Cloud computing also fits into the picture in a more subtle way as a significant inhibitor to traditional ITO. Cloud computing as part of a multivendor strategy is a viable alternative in a multisourced world. Adding the possible impact and benefits of cloud computing to the strategic sourcing decision has confused the decision by adding another alternative to the decision process. This has been said to have frozen the discussion about outsourcing, because few large enterprises want to entertain a risky long-term sourcing strategy (traditional ITO) if a viable alternative (cloud computing) may appear in the shorter term, and lock them into a career-threatening and higher cost relationship. Even IT organizations in a life and death struggle to avoid ITO were seen as very rational in their self-interest given the promise and hype around cloud computing. The "uptake" nature of cloud computing versus the "takeover" nature of ITO should make cloud more palatable for traditional IT organizations.
However, Gartner has seen cloud computing used not only as a subconscious pawn to stifle traditional ITO, but also as a wedge to keep the traditions of high cost, high quality and high speed alive in many IT organizations — even in enterprises faced with severe cost pressures. The security risks and being married to strict IT standards are often used as bureaucratic vetoes to many of the benefits of cloud, and enable the status quo to continue with speed and quality — even if these problems have been solved and marginal returns ensue from the continued focus on these goals.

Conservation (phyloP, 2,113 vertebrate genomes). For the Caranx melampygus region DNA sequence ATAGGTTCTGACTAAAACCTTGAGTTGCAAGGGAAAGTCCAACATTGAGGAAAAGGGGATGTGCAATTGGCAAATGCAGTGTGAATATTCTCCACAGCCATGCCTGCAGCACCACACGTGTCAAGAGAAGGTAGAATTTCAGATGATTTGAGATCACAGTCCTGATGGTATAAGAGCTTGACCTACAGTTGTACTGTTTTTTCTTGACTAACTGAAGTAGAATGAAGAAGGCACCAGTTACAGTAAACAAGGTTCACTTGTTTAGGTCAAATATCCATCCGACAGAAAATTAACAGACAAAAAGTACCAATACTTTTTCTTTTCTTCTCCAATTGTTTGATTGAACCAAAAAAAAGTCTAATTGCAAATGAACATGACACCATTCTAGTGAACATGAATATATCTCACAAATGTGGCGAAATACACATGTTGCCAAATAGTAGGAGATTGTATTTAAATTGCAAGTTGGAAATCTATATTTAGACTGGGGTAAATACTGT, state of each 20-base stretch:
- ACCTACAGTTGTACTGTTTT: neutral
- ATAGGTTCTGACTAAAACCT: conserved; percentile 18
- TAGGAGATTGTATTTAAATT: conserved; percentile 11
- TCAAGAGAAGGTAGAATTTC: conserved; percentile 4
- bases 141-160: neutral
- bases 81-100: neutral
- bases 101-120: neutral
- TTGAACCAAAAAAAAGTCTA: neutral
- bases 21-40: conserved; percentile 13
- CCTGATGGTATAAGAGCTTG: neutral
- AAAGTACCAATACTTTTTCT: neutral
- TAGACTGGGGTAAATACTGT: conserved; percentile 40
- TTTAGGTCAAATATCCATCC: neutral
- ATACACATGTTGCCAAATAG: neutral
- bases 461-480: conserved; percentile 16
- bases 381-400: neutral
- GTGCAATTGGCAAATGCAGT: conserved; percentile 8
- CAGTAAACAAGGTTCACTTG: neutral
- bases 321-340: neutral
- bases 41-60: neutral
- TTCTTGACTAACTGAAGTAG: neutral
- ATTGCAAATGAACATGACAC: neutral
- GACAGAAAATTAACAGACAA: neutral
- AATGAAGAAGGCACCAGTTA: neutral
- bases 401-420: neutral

The pressure for the status quo comes from large IT service providers that have significant market share for ITO. From an investor perspective, the business model for traditional ITO provides different returns from cloud computing. ITO is a low transaction and high profit margin business model, which is opposite that of cloud computing, which is a high transaction and low profit margin business model. Given this financial ambiguity, a house divided cannot stand, and few traditional ITO providers will probably be successful launching and sustaining "real" cloud computing practices alongside traditional ITO. Margin and cash flow expectations will favor the more profitable (but slow-growing) ITO business and crowd out the fledgling cloud computing business, even if it is innovative or somewhat acceptable to the marketplace.
In this environment of financial schizophrenia, many large ITO providers have fielded well-promoted cloud service offerings to entice new clients into discussions about engagement. After the typical discussions about security risks and standards, the provider often continues with a well-fleshed-out lead for traditional ITO. Here, the ITO provider (and the impression for quality and low risk that comes with their brands) has a sophisticated on-ramp to feed their pipelines for traditional IT services. Although their complement of cloud services can be used in point areas of a traditional ITO deal, many providers will disengage from the sales process when faced with IT organizations that are stubborn about procuring the benefits of cloud computing. In many instances, the use of cloud computing in larger ITO deals will resemble the desktop outsourcing marketplace, where cloud is provided by third parties, but the ultimate contract will be owned by a large ITO provider. Given the current investor expectations for large IT service providers, lower-margin business models tend to exit the service portfolio periodically (via divestiture, joint venture and other means).In this strategy, it is difficult to see how cloud would enter the portfolio.